symmetric transfer function. These differences in transfer function asymmetry are due to the larger probability of the BLRhavingahigherfractionofpointparticlesinnear-circular ellipticalorbitsforLAMP2011.Thesecondpointtonotewhen comparingthesecondandthirdcolumnsofFigure8 isthatwe donothaveuncertainty estimatesfor theMEMEchoresponse functions,sowecannotmakeaquantitativecomparison.

From a qualitative perspective, the MEMEcho response functions tendtolook similar forthe simulated and real data sets, with two main regionsof high response: at longertime delays in the middle of the line profile (∼4960Å) and at smaller time delays in the red wing of the line profile


6. Summary

WehaveanalyzedthreeHβreverberationmappingdatasets for Arp151takenover7 yrusingageometricanddynamical model for the BLR.By comparing multiple data sets for the sameAGN,weareabletoprobethesystematicuncertaintiesin the inferred Hβ BLR structure and look for evolution of the geometryordynamicsontheorbitaltime.Ourmainresultsare as follows:

1.The inferred BH mass ranges from log10(MBH)=

6.66+0.26 to 0.33 forLAMP 2008and LAMP2011, respectively, with a standard deviation in the three measurements of 0.13dex. Since the individual BH masses agree to within the statistical uncertainties, we calculatethecombinedinferenceontheBHmassfromall three data sets of log10(MBH)=6.82+0.09, which is the

-0.17 6.93+-0.16


mostpreciseBHmassmeasurementfromBLRmodeling todate.

2.The size of the BLR grows by a factor of ∼2 between 2008 and 2011, although theminimum radius staysthe same over all 7 yr. The shape of the radial profile of emissionand the standarddeviation ofthe radialprofile do show small changes for each data set, although the changesarenotcorrelatedwiththeBLRsize.

3.The inclination and opening angles are consistently +2.7°

21.8 15.3+5.2

inferred (θo= -5.4 and θi= -3.9°),despite the change insizeoftheBLR.

4.Each data set constrains the BLR geometry asymmetry parameters to different degrees. While the direction of emissionbacktowardthecentralionizingsourceisonly constrained by the LAMP 2008 data set, all three data sets prefer an opaque disk midplane, such that a transparent midplane is ruled out in a joint inference. There is also a preference for more emission from the facesofthediskfortheLAMP2008and2011datasets. 5.The BLR dynamics are consistently inferred to be dominated by mostly-radial inflowing orbits, with the LAMP2011datasetshowingahighercontributionfrom near-circular elliptical orbits. These differences are consistent withvelocity-resolvedtime laganalysis. 6.Wetrytoincludethesystematicuncertaintyfromspectral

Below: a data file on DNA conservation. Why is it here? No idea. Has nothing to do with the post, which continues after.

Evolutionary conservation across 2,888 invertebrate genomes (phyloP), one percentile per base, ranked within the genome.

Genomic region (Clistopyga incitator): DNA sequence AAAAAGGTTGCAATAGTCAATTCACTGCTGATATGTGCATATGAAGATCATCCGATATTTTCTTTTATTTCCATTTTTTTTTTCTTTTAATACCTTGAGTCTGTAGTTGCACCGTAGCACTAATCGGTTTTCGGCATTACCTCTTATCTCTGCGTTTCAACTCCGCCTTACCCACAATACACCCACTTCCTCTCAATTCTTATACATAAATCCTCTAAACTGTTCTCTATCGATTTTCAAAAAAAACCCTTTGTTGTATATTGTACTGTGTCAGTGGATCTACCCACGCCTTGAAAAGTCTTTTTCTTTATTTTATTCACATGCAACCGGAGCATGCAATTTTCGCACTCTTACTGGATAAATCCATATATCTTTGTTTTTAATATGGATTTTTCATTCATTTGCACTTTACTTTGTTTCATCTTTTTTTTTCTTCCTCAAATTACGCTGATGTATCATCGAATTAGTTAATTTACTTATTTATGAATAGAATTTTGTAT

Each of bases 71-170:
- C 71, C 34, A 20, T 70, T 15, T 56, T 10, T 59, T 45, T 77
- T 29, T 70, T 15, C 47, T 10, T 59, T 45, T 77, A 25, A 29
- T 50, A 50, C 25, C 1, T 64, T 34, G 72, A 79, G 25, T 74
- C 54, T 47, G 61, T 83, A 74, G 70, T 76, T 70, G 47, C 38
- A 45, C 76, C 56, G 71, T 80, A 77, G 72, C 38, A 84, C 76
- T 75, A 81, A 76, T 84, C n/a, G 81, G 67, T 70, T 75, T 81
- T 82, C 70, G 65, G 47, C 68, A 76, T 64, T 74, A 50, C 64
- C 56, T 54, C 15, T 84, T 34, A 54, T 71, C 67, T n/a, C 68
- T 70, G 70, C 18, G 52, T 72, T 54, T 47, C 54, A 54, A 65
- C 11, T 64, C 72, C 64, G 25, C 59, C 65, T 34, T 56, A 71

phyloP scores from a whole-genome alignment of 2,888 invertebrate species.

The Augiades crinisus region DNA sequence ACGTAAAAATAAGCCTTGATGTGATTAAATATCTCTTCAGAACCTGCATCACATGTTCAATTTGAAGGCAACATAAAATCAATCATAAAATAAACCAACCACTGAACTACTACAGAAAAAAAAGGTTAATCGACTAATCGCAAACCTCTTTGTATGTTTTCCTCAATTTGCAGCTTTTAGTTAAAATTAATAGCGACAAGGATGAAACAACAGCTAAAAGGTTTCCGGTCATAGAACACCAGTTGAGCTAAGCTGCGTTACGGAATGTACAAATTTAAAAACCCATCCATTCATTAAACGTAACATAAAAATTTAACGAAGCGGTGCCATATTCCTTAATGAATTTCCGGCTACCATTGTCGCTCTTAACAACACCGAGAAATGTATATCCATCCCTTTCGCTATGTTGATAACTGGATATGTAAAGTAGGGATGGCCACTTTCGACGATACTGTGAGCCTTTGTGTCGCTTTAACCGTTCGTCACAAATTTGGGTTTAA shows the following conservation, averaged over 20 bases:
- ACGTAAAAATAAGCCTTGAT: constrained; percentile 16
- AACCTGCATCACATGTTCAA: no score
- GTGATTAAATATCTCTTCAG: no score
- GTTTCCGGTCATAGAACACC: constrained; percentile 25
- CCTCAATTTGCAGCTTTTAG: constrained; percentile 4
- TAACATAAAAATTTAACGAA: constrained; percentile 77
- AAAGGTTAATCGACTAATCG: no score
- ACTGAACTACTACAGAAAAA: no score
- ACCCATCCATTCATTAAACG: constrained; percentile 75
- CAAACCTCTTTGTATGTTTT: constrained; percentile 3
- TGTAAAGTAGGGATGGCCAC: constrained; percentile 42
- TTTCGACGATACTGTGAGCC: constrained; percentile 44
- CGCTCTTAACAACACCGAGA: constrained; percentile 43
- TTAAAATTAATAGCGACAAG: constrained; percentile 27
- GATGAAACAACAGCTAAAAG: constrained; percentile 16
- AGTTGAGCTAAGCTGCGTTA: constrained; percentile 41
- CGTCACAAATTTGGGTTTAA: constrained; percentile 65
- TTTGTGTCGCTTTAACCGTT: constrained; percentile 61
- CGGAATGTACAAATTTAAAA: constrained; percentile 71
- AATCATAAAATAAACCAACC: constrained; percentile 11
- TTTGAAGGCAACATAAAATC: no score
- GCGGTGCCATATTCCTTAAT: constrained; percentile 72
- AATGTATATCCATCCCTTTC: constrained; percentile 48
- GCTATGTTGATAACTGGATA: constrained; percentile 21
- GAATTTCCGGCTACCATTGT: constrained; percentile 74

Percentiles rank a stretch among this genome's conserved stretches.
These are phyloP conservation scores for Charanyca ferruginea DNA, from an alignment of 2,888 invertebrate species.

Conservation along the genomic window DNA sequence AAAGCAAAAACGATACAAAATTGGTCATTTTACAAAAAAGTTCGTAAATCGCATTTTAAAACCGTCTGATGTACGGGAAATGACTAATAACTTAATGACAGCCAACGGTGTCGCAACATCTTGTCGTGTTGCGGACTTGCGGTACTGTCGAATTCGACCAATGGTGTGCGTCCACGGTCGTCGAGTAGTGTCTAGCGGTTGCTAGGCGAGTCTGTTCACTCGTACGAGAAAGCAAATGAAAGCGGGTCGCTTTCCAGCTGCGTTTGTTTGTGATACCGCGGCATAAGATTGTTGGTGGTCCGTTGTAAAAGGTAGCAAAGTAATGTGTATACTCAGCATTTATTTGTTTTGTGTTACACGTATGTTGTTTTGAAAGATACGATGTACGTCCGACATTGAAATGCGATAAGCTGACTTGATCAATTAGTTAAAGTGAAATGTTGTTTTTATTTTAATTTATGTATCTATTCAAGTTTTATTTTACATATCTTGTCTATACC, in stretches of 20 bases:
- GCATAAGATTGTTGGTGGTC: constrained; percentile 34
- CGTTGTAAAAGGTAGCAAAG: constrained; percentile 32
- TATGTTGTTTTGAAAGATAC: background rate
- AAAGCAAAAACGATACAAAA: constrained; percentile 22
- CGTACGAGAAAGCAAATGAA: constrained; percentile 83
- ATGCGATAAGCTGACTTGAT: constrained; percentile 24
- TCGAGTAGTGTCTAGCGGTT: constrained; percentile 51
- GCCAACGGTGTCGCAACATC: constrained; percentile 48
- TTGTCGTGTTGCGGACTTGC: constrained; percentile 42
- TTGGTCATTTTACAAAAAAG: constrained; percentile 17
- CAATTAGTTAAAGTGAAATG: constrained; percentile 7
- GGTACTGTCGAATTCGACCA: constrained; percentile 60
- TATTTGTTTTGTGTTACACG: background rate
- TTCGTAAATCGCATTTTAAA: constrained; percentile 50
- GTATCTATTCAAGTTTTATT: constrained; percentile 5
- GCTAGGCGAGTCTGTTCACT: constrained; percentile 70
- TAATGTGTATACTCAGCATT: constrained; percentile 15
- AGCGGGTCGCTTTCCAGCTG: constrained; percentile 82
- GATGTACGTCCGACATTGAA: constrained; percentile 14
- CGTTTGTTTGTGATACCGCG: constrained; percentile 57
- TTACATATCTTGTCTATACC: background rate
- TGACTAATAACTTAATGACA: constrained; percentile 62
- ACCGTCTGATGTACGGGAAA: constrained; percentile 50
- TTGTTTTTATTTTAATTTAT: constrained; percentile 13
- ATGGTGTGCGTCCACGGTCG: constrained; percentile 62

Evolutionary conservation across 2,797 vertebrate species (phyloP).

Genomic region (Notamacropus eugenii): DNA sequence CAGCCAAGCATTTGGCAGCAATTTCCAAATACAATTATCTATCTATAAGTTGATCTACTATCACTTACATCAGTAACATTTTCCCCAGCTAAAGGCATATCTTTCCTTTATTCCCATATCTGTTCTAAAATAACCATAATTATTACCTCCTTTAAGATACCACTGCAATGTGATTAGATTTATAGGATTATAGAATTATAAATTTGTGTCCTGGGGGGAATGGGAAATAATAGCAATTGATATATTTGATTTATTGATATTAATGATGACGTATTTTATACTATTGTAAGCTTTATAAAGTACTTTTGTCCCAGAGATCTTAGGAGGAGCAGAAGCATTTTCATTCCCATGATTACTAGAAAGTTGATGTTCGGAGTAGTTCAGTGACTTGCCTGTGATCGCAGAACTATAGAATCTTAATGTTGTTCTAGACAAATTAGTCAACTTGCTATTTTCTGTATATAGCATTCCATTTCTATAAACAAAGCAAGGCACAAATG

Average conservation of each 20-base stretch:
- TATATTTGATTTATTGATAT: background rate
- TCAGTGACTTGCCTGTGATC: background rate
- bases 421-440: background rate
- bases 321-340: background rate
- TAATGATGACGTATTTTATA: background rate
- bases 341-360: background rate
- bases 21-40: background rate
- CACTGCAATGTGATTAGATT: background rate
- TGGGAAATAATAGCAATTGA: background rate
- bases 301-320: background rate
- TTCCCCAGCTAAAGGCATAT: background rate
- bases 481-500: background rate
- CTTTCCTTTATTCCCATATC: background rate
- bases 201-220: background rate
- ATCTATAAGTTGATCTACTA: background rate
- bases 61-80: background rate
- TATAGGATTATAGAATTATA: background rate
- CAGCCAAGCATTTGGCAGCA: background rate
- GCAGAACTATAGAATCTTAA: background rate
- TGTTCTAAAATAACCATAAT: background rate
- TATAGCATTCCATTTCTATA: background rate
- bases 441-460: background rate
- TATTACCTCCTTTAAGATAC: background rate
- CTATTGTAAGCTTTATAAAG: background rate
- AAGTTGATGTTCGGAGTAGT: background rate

decomposition in the statistical uncertainties above by marginalizing over results including and excluding the redwingofHβ.SpectraldecompositiontoisolatetheHβ line is sensitive tothe choice of Fe II template and the presenceofHe I intheHβredwingatalevelthatisoften greaterthanthespectralfluxuncertainties.Thechoiceof whether to exclude parts of the Hβ profile due to contamination also affects the results by increasing the inferred statistical uncertainties by 3%–50%, depending on theportionoftheline excludedand thespecificdata set.Thissuggeststhatbyimprovingspectral decomposi-tion techniques to marginalize over the inclusion of differentspectralcomponents and templates self-consis-tently, we can significantly reduce BLR modeling uncertaintiesinthefuture.

7. Comparison between BLR modeling and independent MEMEcho analysis suggests that both methods find similartransfer/responsefunction shapes.

Overall, these results show that parameters expectedto be constantintime,suchastheBHmassandinclinationangleof theBLR,areconsistentlyinferredforArp151fromcompletely

independentdatasetsandanalysis.ThissuggeststhattheBLR modeling approach implemented here is robust to reproduci-bility, although there may still be significant systematic uncertainties introduced byourchoiceof aspecificmodel.A lackoflargechangesinother,potentiallytime-dependentBLR modelparametersfor thethree datasets suggeststhat theHβ BLRstructureinArp151isfairlyconstantontheorbitaltime, withtheexceptionoftheradialsizeoftheBLRthatisexpected to change in response to variability in the AGN continuum luminosity.

We thank the Lick Observatory staff for their exceptional supportduringourLAMP 2008and2011observingcampaigns. AP is supported by NASA through Einstein Postdoctoral Fellowship grant number PF5-160141 awarded by the Chandra

X-rayCenter,whichisoperatedbytheSmithsonianAstrophysical ObservatoryforNASAundercontractNAS8-03060.Researchby A.J.B.has beensupportedbyNSF grantAST-1412693. V.N.B. acknowledgesassistancefromNationalScienceFoundation(NSF) ResearchatUndergraduateInstitutions(RUI)grantAST-1312296. Note that findings and conclusions do not necessarily represent viewsoftheNSF.K.H.acknowledgessupportfromSTFC grant ST/M001296/1. S.F.H. acknowledges support from the EU/ Horizon2020 programmeviaERCStartingGrant677117andthe UK STFC via grant ST/N000870/1. Research by D.J.S. is supportedbyNSF grantAST-1412504 and AST-1517649.T.T. gratefully acknowledges support from the Packard Foundations throughaPackardResearchFellowshipandbyNSFthroughgrant AST-1412315. J.H.W. acknowledges support by the National ResearchFoundationofKorea(NRF)grantfundedbytheKorean government(No.2017R1A5A1070354).